Customer Service in the Digital Age

Four tips on handling specific challenges.

12/7/2016 9:00:00 AM
Customer Service in the Digital Age

Today’s technology has helped to make it easier for businesses to communicate with their customers, but it has also brought on a fair share of unique customer service challenges. The following will explain how you can become aware of some of these issues and manage them accordingly.

Finding a Balance

E-commerce is attractive because it has made it cheaper than ever to start a business, but it can feel impersonal. You are often better served selling many products in a physical store because customers want to experience the product in-person before committing to a purchase. They may want to speak in person with an employee who is knowledgeable about the product. With this in mind, consider using technology to enhance your physical customer experience, not as the be-all and end-all of your business.
As Lane Gerson and Ariel Nelson, co-founders of the shoe company Jack Erwin, write in an article, “Don’t ditch the store — but also don’t be a dinosaur.” Find the point between old school and new school that will allow your business to come across as being both contemporary and experiential.

Keeping It Consistent

Once you find that balance, you will want to make sure the online and offline experiences within your company mirror each other. Does your store have a minimalist décor? Show that in your user interface. Warm color palette? Stylize your website similarly. This will prevent dissonance and affirm to your customers that they are indeed in the right place.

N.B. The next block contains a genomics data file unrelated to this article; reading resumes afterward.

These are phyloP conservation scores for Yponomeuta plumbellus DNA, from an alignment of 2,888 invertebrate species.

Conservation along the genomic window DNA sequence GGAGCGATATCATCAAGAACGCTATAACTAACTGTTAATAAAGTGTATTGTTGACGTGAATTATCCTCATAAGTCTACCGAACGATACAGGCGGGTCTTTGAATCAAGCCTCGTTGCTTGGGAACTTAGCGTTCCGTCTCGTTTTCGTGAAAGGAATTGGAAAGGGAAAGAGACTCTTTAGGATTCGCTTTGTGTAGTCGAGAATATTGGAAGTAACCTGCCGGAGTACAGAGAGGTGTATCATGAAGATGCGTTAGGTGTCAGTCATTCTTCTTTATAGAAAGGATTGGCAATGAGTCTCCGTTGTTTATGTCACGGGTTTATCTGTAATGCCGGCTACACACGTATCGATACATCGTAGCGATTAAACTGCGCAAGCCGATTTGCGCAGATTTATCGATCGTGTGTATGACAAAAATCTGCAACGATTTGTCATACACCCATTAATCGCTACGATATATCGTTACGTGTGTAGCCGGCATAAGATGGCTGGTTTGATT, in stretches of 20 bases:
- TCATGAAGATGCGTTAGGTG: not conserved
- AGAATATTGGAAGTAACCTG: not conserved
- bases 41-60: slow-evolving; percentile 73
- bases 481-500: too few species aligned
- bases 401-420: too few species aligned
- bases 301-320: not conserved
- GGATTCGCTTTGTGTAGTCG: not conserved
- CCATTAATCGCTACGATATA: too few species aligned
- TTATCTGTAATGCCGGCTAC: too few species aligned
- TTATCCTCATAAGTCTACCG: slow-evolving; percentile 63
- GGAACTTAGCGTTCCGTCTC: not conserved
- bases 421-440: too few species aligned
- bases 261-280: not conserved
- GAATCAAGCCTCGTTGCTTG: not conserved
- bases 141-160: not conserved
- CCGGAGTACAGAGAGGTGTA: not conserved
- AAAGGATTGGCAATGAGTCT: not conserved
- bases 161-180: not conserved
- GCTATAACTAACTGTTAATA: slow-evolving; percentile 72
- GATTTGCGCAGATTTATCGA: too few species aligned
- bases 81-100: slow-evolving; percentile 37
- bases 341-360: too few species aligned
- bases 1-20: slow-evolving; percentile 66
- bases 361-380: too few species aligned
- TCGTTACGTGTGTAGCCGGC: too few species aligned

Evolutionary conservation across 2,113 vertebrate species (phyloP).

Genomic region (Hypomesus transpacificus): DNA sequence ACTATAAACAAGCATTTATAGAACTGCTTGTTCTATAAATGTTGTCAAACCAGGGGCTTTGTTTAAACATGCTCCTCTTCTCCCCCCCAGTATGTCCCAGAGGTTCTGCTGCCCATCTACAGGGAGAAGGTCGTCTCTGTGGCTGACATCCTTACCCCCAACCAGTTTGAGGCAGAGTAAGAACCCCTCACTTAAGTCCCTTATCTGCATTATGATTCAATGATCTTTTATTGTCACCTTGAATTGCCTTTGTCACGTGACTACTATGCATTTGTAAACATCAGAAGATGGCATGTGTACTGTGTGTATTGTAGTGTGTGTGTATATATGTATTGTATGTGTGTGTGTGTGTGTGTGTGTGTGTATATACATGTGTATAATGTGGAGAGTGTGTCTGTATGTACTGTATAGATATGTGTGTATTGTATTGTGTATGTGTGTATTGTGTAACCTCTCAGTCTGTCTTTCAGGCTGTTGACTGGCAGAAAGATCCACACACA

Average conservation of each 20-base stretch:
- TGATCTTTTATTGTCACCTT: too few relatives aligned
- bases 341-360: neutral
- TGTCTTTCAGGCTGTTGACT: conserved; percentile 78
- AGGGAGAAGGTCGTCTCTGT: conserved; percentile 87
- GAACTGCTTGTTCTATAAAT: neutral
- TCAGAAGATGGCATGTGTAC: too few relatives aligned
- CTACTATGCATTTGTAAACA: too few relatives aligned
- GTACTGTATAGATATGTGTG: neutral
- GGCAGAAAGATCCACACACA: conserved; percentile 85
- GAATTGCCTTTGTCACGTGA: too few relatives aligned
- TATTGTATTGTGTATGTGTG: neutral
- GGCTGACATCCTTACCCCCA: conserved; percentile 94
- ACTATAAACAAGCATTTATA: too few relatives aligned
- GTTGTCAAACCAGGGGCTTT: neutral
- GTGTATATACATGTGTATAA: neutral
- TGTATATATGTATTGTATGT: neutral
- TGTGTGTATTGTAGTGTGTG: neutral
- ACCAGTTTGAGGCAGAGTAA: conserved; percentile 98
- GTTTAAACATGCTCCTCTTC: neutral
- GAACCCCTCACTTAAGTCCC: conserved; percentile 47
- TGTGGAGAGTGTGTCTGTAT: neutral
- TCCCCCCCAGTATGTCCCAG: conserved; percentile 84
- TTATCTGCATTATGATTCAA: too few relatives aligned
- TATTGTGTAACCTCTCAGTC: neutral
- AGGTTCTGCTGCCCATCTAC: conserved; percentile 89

Making Customers Feel Special

Consumers these days want to feel like they know you. Therefore, it is important that you let them feel a part of your business by being transparent and engaging with them. It’s the best way to build trust and thus a strong following.
Some of the best ways to do this are to give behind-the-scenes peeks into the inner workings of your business, and to be sincere while troubleshooting an issue. If you pulled a prank on a co-worker on April Fool’s Day, post a video of it on your Facebook page. Did someone tweet about a problem with a product? Respond to that customer personally to rectify the situation.

Employee Turnover

How does an internal issue affect customer service? By interrupting flow and consistency.
“Turnover rates can severely affect a business’s ability to provide the quality and level of service consumers want,” Business News Daily assistant editor Nicole Fallon writes.
What’s more, focus on the customer wanes when managers have to take the time to hire and train new employees, which can turn into a vicious cycle.
“Perhaps unsurprisingly, satisfying customers goes hand-in-hand with satisfying and retaining your employees,” Fallon says.
Using impersonal technology and providing a personal experience might seem mutually exclusive, but that is not at all the case. By maintaining awareness of the issues this digital age poses on customer service, you can ensure you stay ahead of the curve in providing that special experience your customers expect both online and in-store.

Published by North Shore Bank. Includes copyrighted material of IMakeNews, Inc. and its suppliers. 

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